2012
North Atlantic Swordfish Quota (mt dw)
Baseline Quota2,937.6
Quota Transfer to Morocco(−)112.8
Total Underharvest from Previous Year +2,208.3
Underharvest Carryover from Previous Year +734.4
Adjusted Quota3,559.2
Quota Allocation:
Directed Category3,209.2
Incidental Category300
Reserve Category50
South Atlantic Swordfish Quota (mt dw)
Baseline Quota75.2
International Quota Transfers *(−)75.2
Total Underharvest from Previous Year +75.2
Underharvest Carryover from Previous Year +75.2
Adjusted quota75.2
+ Underharvest is capped at 25 percent of the baseline quota allocation for the North Atlantic and 75.2 dw for the South Atlantic per Rec. 11-02.
* Under 09-03, 75.2 mt dw of the U.S. underharvest and base quota, as necessary, was transferred to Namibia (37.6 mt dw,), Cote d'Ivore (18.8 mt dw,), and Belize (18.8 mt dw).

Response to Comments

During the proposed rule stage, NMFS received 10 comments from non-governmental organizations, fishermen, dealers, and other interested parties. A summary of the major comments received for each proposed measure (swordfish quota measures, minimum size measures, and miscellaneous measures) on the proposed rule during the public comment period is shown below with NMFS' responses. All written comments submitted during the comment period can be found at http://www.regulations.gov/by searching for RIN 0648-BB75.

Swordfish Quota Measures

Comment 1: NMFS should implement the quota measures in Recommendation 11-02 in order to maintain compliance with the Commission. No underharvest should be carried over from one year to the next. The underharvest carryover limit should not be reduced from 50 percent to 25 percent of the base quota. NMFS should not transfer quota to other countries unless it gets something of value in return.

Response: NMFS agrees that it should implement the quota measures in Recommendation 11-02 in order to be compliant with the Commission's recommendations. NMFS does not agree, however, that it should not carryover allowable underharvest from one year to the next, where such carryover is consistent with Commission recommendations. The Commission's recommendations, including the provision to reduce the underharvest carryover limit from 50 to 25 percent, for this rebuilt stock take into consideration the health and status of the stock. Implementing the Commission-recommended U.S. North Atlantic swordfish baseline quota as well as the underharvest carry over and quota transfer to Morocco are consistent with Recommendation 11-02. Under the Atlantic Tunas Convention Act, the Secretary shall promulgate such regulations as may be necessary and appropriate to carry out the Commission's recommendations. The regulations as finalized appropriately carry out the Commission's recommendations regarding the North Atlantic Swordfish stock, while meeting NMFS's legal obligations and management needs. During complex Commission negotiations, the U.S. delegation works to ensure that resource allocation, including quota transfers, considers domestic interests while ensuring the sustainable harvest of species under the Commission purview.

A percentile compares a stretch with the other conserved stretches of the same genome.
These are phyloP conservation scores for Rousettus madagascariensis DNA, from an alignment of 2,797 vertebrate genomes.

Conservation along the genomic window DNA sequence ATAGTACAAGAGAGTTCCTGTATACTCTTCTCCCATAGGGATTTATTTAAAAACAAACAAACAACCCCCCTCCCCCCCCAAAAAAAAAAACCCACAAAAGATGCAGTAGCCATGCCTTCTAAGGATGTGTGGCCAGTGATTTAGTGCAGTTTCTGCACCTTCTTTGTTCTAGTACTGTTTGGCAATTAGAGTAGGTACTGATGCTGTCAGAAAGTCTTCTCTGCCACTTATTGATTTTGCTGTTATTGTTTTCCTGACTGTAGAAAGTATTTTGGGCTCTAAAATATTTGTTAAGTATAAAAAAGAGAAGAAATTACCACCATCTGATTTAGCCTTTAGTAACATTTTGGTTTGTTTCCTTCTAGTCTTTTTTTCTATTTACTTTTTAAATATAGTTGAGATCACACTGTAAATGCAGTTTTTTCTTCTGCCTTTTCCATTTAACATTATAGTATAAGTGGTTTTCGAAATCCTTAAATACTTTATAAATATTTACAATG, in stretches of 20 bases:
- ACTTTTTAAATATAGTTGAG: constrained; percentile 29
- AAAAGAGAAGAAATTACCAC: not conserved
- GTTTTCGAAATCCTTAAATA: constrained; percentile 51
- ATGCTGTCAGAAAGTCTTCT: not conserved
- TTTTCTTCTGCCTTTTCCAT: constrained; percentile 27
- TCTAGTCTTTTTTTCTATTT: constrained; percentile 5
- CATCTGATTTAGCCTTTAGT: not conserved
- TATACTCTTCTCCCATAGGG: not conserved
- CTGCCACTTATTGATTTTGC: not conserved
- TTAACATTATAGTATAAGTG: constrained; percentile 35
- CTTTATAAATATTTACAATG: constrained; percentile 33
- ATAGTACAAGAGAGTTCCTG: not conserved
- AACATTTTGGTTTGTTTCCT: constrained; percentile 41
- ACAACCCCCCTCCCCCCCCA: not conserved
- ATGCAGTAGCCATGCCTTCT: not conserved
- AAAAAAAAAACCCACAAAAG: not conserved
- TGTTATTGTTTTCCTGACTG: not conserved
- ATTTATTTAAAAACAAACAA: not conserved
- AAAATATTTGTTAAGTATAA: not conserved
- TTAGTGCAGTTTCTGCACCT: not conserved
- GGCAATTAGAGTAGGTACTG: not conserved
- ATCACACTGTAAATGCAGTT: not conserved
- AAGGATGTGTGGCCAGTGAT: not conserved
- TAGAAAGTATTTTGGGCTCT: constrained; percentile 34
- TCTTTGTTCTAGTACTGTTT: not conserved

Minimum Size Measures

Comment 2: The 47 inch lower jaw fork length minimum size, and the equivalent dressed swordfish minimum size of 25 inches cleithrum to caudal keel, refers to a juvenile swordfish that is too small to be harvested.